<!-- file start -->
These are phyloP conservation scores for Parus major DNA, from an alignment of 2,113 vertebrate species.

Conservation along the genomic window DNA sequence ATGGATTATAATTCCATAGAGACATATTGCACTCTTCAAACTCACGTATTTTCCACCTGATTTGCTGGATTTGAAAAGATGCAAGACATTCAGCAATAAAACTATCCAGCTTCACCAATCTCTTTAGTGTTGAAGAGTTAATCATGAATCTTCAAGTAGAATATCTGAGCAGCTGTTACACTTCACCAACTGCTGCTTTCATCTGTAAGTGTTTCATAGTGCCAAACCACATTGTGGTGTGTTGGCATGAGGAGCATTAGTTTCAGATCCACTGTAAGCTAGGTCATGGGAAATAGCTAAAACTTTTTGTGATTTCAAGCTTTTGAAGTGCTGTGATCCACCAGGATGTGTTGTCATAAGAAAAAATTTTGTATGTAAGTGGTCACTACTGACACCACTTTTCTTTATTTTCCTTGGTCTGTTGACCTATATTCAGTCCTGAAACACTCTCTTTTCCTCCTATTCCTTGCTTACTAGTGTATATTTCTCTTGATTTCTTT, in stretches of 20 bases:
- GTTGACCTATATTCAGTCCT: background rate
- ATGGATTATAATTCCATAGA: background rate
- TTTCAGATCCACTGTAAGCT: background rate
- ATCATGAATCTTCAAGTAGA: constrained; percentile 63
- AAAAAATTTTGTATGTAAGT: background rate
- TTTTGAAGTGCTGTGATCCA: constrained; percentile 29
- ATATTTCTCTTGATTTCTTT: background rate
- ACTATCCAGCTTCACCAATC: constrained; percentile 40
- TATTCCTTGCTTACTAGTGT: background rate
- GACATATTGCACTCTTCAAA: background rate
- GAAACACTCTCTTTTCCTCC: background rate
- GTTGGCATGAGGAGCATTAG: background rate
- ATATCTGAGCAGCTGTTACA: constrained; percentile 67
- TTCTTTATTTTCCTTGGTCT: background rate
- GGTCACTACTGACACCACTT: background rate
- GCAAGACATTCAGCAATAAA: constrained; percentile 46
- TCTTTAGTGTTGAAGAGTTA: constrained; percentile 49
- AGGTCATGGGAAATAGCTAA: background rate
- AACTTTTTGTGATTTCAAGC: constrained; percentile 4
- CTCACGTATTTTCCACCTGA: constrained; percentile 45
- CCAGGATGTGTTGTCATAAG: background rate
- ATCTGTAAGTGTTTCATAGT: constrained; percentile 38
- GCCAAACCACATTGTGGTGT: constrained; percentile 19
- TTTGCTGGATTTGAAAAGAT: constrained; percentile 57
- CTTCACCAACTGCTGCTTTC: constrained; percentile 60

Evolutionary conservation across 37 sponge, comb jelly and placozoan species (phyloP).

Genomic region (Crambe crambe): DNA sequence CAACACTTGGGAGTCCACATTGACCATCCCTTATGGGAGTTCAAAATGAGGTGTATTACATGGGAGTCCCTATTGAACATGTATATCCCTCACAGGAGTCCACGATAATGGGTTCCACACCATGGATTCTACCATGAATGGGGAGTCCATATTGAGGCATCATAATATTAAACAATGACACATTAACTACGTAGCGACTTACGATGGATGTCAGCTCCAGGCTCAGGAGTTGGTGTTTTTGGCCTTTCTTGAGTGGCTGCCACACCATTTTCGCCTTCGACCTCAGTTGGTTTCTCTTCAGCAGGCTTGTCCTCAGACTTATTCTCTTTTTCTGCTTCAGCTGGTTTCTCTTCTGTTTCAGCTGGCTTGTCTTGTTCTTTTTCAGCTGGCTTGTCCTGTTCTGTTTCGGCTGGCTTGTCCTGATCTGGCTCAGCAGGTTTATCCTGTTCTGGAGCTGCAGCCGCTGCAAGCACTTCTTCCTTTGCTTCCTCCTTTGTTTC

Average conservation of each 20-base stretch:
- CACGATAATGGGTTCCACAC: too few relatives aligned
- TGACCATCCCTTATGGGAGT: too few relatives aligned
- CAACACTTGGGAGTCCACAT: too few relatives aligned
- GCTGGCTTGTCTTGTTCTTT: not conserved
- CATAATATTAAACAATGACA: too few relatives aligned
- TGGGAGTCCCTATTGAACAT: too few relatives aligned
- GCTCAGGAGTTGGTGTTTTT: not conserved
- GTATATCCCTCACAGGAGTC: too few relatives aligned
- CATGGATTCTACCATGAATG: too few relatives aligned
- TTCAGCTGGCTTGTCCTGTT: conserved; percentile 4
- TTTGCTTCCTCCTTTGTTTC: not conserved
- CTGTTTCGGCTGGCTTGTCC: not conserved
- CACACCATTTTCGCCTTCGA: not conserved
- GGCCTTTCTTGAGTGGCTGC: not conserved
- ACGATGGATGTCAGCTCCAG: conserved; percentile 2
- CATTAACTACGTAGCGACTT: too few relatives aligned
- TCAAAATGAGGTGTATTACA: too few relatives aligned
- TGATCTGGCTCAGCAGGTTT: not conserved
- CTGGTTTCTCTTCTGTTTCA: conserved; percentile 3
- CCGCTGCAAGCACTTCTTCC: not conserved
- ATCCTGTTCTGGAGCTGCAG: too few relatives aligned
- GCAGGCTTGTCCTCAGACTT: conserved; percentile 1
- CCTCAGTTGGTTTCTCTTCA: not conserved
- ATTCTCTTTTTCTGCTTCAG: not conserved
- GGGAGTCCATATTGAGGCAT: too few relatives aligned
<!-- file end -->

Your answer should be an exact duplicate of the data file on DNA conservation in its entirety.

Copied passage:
These are phyloP conservation scores for Parus major DNA, from an alignment of 2,113 vertebrate species.

Conservation along the genomic window DNA sequence ATGGATTATAATTCCATAGAGACATATTGCACTCTTCAAACTCACGTATTTTCCACCTGATTTGCTGGATTTGAAAAGATGCAAGACATTCAGCAATAAAACTATCCAGCTTCACCAATCTCTTTAGTGTTGAAGAGTTAATCATGAATCTTCAAGTAGAATATCTGAGCAGCTGTTACACTTCACCAACTGCTGCTTTCATCTGTAAGTGTTTCATAGTGCCAAACCACATTGTGGTGTGTTGGCATGAGGAGCATTAGTTTCAGATCCACTGTAAGCTAGGTCATGGGAAATAGCTAAAACTTTTTGTGATTTCAAGCTTTTGAAGTGCTGTGATCCACCAGGATGTGTTGTCATAAGAAAAAATTTTGTATGTAAGTGGTCACTACTGACACCACTTTTCTTTATTTTCCTTGGTCTGTTGACCTATATTCAGTCCTGAAACACTCTCTTTTCCTCCTATTCCTTGCTTACTAGTGTATATTTCTCTTGATTTCTTT, in stretches of 20 bases:
- GTTGACCTATATTCAGTCCT: background rate
- ATGGATTATAATTCCATAGA: background rate
- TTTCAGATCCACTGTAAGCT: background rate
- ATCATGAATCTTCAAGTAGA: constrained; percentile 63
- AAAAAATTTTGTATGTAAGT: background rate
- TTTTGAAGTGCTGTGATCCA: constrained; percentile 29
- ATATTTCTCTTGATTTCTTT: background rate
- ACTATCCAGCTTCACCAATC: constrained; percentile 40
- TATTCCTTGCTTACTAGTGT: background rate
- GACATATTGCACTCTTCAAA: background rate
- GAAACACTCTCTTTTCCTCC: background rate
- GTTGGCATGAGGAGCATTAG: background rate
- ATATCTGAGCAGCTGTTACA: constrained; percentile 67
- TTCTTTATTTTCCTTGGTCT: background rate
- GGTCACTACTGACACCACTT: background rate
- GCAAGACATTCAGCAATAAA: constrained; percentile 46
- TCTTTAGTGTTGAAGAGTTA: constrained; percentile 49
- AGGTCATGGGAAATAGCTAA: background rate
- AACTTTTTGTGATTTCAAGC: constrained; percentile 4
- CTCACGTATTTTCCACCTGA: constrained; percentile 45
- CCAGGATGTGTTGTCATAAG: background rate
- ATCTGTAAGTGTTTCATAGT: constrained; percentile 38
- GCCAAACCACATTGTGGTGT: constrained; percentile 19
- TTTGCTGGATTTGAAAAGAT: constrained; percentile 57
- CTTCACCAACTGCTGCTTTC: constrained; percentile 60

Evolutionary conservation across 37 sponge, comb jelly and placozoan species (phyloP).

Genomic region (Crambe crambe): DNA sequence CAACACTTGGGAGTCCACATTGACCATCCCTTATGGGAGTTCAAAATGAGGTGTATTACATGGGAGTCCCTATTGAACATGTATATCCCTCACAGGAGTCCACGATAATGGGTTCCACACCATGGATTCTACCATGAATGGGGAGTCCATATTGAGGCATCATAATATTAAACAATGACACATTAACTACGTAGCGACTTACGATGGATGTCAGCTCCAGGCTCAGGAGTTGGTGTTTTTGGCCTTTCTTGAGTGGCTGCCACACCATTTTCGCCTTCGACCTCAGTTGGTTTCTCTTCAGCAGGCTTGTCCTCAGACTTATTCTCTTTTTCTGCTTCAGCTGGTTTCTCTTCTGTTTCAGCTGGCTTGTCTTGTTCTTTTTCAGCTGGCTTGTCCTGTTCTGTTTCGGCTGGCTTGTCCTGATCTGGCTCAGCAGGTTTATCCTGTTCTGGAGCTGCAGCCGCTGCAAGCACTTCTTCCTTTGCTTCCTCCTTTGTTTC

Average conservation of each 20-base stretch:
- CACGATAATGGGTTCCACAC: too few relatives aligned
- TGACCATCCCTTATGGGAGT: too few relatives aligned
- CAACACTTGGGAGTCCACAT: too few relatives aligned
- GCTGGCTTGTCTTGTTCTTT: not conserved
- CATAATATTAAACAATGACA: too few relatives aligned
- TGGGAGTCCCTATTGAACAT: too few relatives aligned
- GCTCAGGAGTTGGTGTTTTT: not conserved
- GTATATCCCTCACAGGAGTC: too few relatives aligned
- CATGGATTCTACCATGAATG: too few relatives aligned
- TTCAGCTGGCTTGTCCTGTT: conserved; percentile 4
- TTTGCTTCCTCCTTTGTTTC: not conserved
- CTGTTTCGGCTGGCTTGTCC: not conserved
- CACACCATTTTCGCCTTCGA: not conserved
- GGCCTTTCTTGAGTGGCTGC: not conserved
- ACGATGGATGTCAGCTCCAG: conserved; percentile 2
- CATTAACTACGTAGCGACTT: too few relatives aligned
- TCAAAATGAGGTGTATTACA: too few relatives aligned
- TGATCTGGCTCAGCAGGTTT: not conserved
- CTGGTTTCTCTTCTGTTTCA: conserved; percentile 3
- CCGCTGCAAGCACTTCTTCC: not conserved
- ATCCTGTTCTGGAGCTGCAG: too few relatives aligned
- GCAGGCTTGTCCTCAGACTT: conserved; percentile 1
- CCTCAGTTGGTTTCTCTTCA: not conserved
- ATTCTCTTTTTCTGCTTCAG: not conserved
- GGGAGTCCATATTGAGGCAT: too few relatives aligned